Banda was reacting to Madonna's appearance on "The Oprah Winfrey Show" on Wednesday, in which the 48-year-old singer said she had done nothing wrong, had not used her celebrity to influence Malawian officials and wanted to give David, who had been in an orphanage, a better life.
In an interview with The Associated Press on Sunday, Banda said authorities had not made it clear to him that he was giving up his son "for good" when he signed adoption papers earlier this month. But Thursday, he shifted the blame to human rights groups.
"I was telling these rights groups that I wasn't selling my son. I said I wouldn't ... sell my son for anything but I had agreed with Madonna before a judge so my comments were taken out of context and I hope Madonna is not angry," he said.
Banda said he was not angry with journalists, but added he was spending more time with reporters than tending "to my onions and tomatoes."
Justin Dzonzi, chairman of the human rights group, said the coalition of 67 groups would go ahead with its court petition Friday to protect the rights of any child up for adoption in Malawi.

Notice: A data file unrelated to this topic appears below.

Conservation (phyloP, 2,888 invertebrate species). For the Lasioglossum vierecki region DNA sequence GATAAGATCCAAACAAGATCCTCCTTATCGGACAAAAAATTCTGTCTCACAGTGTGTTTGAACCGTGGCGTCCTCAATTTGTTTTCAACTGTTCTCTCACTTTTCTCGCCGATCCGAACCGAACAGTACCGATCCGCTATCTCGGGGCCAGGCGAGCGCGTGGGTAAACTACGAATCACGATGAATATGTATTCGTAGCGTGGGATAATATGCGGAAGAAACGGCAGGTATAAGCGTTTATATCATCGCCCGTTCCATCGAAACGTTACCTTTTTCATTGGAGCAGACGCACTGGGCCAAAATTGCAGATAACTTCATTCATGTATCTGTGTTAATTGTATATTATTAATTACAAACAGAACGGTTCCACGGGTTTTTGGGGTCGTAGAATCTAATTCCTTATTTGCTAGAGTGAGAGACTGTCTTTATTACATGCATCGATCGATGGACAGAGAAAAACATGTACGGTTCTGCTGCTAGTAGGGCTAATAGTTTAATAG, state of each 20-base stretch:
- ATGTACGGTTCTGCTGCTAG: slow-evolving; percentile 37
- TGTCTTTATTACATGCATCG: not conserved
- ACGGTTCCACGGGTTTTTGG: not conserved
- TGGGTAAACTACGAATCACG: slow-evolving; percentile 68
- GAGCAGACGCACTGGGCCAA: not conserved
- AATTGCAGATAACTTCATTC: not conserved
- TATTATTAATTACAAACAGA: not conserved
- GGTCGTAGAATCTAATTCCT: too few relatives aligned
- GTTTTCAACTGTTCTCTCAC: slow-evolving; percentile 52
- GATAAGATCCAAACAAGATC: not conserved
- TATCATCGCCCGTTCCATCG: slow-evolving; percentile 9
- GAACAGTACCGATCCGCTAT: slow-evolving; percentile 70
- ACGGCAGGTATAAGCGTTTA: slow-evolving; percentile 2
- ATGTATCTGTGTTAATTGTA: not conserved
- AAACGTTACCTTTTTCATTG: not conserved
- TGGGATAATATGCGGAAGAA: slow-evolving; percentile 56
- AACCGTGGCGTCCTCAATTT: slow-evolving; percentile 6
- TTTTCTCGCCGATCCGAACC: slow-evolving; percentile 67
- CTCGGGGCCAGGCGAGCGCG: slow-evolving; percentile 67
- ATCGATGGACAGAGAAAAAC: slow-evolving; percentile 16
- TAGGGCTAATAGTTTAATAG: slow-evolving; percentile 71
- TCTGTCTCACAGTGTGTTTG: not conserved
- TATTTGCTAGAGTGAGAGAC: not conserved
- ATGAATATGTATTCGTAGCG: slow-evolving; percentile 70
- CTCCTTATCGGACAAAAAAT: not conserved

"It's not like we are blocking the adoption but we want laws followed to the letter," he said.
Dzonzi said under current laws, David, who was taken to Madonna's home in London last week, was not entitled to inherit any of the wealth of the singer and her husband, director Guy Ritchie. He said the child also could suffer psychologically if there is a divorce by the celebrity couple.
"We want these issues clarified," Dzonzi said.
But Banda, a subsistence farmer, argued his son had no wealth to inherit in Malawi.
"That won't change anything for David," said Banda. "Please, let them leave my son alone." (source: AP)
25 October - Ricky Martin defends Madonna
Ricky Martin on Wednesday defended Madonna's adoption of a 1-year-old Malawian boy, calling her an "exemplary" mother, and said he, too, would like to adopt.